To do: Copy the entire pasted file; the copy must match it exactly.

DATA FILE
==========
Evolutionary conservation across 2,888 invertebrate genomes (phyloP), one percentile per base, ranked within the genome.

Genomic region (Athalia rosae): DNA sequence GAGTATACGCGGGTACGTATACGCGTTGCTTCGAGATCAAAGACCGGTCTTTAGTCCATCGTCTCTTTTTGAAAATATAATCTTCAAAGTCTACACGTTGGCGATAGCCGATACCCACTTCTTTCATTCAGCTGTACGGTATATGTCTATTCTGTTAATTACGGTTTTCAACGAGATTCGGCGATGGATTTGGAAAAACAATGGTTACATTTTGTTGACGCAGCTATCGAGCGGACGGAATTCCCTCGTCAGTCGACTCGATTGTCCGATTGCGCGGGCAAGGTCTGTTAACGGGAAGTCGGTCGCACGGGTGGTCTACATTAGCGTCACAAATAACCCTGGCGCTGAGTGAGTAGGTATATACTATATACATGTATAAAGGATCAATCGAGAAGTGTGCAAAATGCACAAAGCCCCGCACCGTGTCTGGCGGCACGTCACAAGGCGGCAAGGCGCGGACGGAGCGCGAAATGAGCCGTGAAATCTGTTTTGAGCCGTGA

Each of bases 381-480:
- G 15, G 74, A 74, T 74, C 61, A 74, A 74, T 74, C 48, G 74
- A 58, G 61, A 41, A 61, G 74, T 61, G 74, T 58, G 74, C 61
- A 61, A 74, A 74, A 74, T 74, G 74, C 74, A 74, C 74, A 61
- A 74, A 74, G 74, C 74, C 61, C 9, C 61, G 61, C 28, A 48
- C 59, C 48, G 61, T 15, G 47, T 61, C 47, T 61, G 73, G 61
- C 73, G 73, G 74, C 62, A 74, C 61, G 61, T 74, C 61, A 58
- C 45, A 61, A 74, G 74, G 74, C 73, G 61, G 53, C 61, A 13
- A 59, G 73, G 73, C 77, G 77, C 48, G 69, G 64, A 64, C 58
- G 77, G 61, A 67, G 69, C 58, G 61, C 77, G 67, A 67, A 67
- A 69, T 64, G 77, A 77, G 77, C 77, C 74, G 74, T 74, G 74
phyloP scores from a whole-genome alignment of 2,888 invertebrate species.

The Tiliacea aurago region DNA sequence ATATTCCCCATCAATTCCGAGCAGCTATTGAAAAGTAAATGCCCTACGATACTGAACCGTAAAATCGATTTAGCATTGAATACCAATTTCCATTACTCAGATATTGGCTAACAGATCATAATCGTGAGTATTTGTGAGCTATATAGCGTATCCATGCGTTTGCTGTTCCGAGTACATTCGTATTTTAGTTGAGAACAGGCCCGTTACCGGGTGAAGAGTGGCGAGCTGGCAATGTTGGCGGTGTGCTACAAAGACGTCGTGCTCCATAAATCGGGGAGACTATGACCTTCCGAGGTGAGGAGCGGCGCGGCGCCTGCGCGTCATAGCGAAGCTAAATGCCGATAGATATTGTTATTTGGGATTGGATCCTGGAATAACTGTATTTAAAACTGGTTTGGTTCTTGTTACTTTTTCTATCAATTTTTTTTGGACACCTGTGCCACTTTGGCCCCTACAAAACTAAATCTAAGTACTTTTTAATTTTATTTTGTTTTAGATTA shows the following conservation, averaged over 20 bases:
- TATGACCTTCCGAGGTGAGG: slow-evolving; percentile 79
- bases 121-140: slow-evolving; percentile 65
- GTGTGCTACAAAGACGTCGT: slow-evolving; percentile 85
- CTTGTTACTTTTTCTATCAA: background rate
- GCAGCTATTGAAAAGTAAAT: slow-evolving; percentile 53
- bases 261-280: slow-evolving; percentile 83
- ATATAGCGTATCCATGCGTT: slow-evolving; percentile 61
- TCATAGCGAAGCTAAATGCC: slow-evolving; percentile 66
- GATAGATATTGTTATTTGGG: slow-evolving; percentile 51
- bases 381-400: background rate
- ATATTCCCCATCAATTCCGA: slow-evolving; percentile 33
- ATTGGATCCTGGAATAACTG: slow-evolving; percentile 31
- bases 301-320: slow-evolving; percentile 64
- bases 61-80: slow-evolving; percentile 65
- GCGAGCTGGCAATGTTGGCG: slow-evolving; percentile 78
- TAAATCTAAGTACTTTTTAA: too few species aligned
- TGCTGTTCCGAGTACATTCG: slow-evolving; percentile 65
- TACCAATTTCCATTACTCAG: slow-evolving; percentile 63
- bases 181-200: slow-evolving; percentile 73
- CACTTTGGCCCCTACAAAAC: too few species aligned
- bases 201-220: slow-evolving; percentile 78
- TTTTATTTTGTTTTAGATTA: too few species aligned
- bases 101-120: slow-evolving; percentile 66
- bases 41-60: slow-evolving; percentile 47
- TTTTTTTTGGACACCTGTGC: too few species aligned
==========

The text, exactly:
Evolutionary conservation across 2,888 invertebrate genomes (phyloP), one percentile per base, ranked within the genome.

Genomic region (Athalia rosae): DNA sequence GAGTATACGCGGGTACGTATACGCGTTGCTTCGAGATCAAAGACCGGTCTTTAGTCCATCGTCTCTTTTTGAAAATATAATCTTCAAAGTCTACACGTTGGCGATAGCCGATACCCACTTCTTTCATTCAGCTGTACGGTATATGTCTATTCTGTTAATTACGGTTTTCAACGAGATTCGGCGATGGATTTGGAAAAACAATGGTTACATTTTGTTGACGCAGCTATCGAGCGGACGGAATTCCCTCGTCAGTCGACTCGATTGTCCGATTGCGCGGGCAAGGTCTGTTAACGGGAAGTCGGTCGCACGGGTGGTCTACATTAGCGTCACAAATAACCCTGGCGCTGAGTGAGTAGGTATATACTATATACATGTATAAAGGATCAATCGAGAAGTGTGCAAAATGCACAAAGCCCCGCACCGTGTCTGGCGGCACGTCACAAGGCGGCAAGGCGCGGACGGAGCGCGAAATGAGCCGTGAAATCTGTTTTGAGCCGTGA

Each of bases 381-480:
- G 15, G 74, A 74, T 74, C 61, A 74, A 74, T 74, C 48, G 74
- A 58, G 61, A 41, A 61, G 74, T 61, G 74, T 58, G 74, C 61
- A 61, A 74, A 74, A 74, T 74, G 74, C 74, A 74, C 74, A 61
- A 74, A 74, G 74, C 74, C 61, C 9, C 61, G 61, C 28, A 48
- C 59, C 48, G 61, T 15, G 47, T 61, C 47, T 61, G 73, G 61
- C 73, G 73, G 74, C 62, A 74, C 61, G 61, T 74, C 61, A 58
- C 45, A 61, A 74, G 74, G 74, C 73, G 61, G 53, C 61, A 13
- A 59, G 73, G 73, C 77, G 77, C 48, G 69, G 64, A 64, C 58
- G 77, G 61, A 67, G 69, C 58, G 61, C 77, G 67, A 67, A 67
- A 69, T 64, G 77, A 77, G 77, C 77, C 74, G 74, T 74, G 74
phyloP scores from a whole-genome alignment of 2,888 invertebrate species.

The Tiliacea aurago region DNA sequence ATATTCCCCATCAATTCCGAGCAGCTATTGAAAAGTAAATGCCCTACGATACTGAACCGTAAAATCGATTTAGCATTGAATACCAATTTCCATTACTCAGATATTGGCTAACAGATCATAATCGTGAGTATTTGTGAGCTATATAGCGTATCCATGCGTTTGCTGTTCCGAGTACATTCGTATTTTAGTTGAGAACAGGCCCGTTACCGGGTGAAGAGTGGCGAGCTGGCAATGTTGGCGGTGTGCTACAAAGACGTCGTGCTCCATAAATCGGGGAGACTATGACCTTCCGAGGTGAGGAGCGGCGCGGCGCCTGCGCGTCATAGCGAAGCTAAATGCCGATAGATATTGTTATTTGGGATTGGATCCTGGAATAACTGTATTTAAAACTGGTTTGGTTCTTGTTACTTTTTCTATCAATTTTTTTTGGACACCTGTGCCACTTTGGCCCCTACAAAACTAAATCTAAGTACTTTTTAATTTTATTTTGTTTTAGATTA shows the following conservation, averaged over 20 bases:
- TATGACCTTCCGAGGTGAGG: slow-evolving; percentile 79
- bases 121-140: slow-evolving; percentile 65
- GTGTGCTACAAAGACGTCGT: slow-evolving; percentile 85
- CTTGTTACTTTTTCTATCAA: background rate
- GCAGCTATTGAAAAGTAAAT: slow-evolving; percentile 53
- bases 261-280: slow-evolving; percentile 83
- ATATAGCGTATCCATGCGTT: slow-evolving; percentile 61
- TCATAGCGAAGCTAAATGCC: slow-evolving; percentile 66
- GATAGATATTGTTATTTGGG: slow-evolving; percentile 51
- bases 381-400: background rate
- ATATTCCCCATCAATTCCGA: slow-evolving; percentile 33
- ATTGGATCCTGGAATAACTG: slow-evolving; percentile 31
- bases 301-320: slow-evolving; percentile 64
- bases 61-80: slow-evolving; percentile 65
- GCGAGCTGGCAATGTTGGCG: slow-evolving; percentile 78
- TAAATCTAAGTACTTTTTAA: too few species aligned
- TGCTGTTCCGAGTACATTCG: slow-evolving; percentile 65
- TACCAATTTCCATTACTCAG: slow-evolving; percentile 63
- bases 181-200: slow-evolving; percentile 73
- CACTTTGGCCCCTACAAAAC: too few species aligned
- bases 201-220: slow-evolving; percentile 78
- TTTTATTTTGTTTTAGATTA: too few species aligned
- bases 101-120: slow-evolving; percentile 66
- bases 41-60: slow-evolving; percentile 47
- TTTTTTTTGGACACCTGTGC: too few species aligned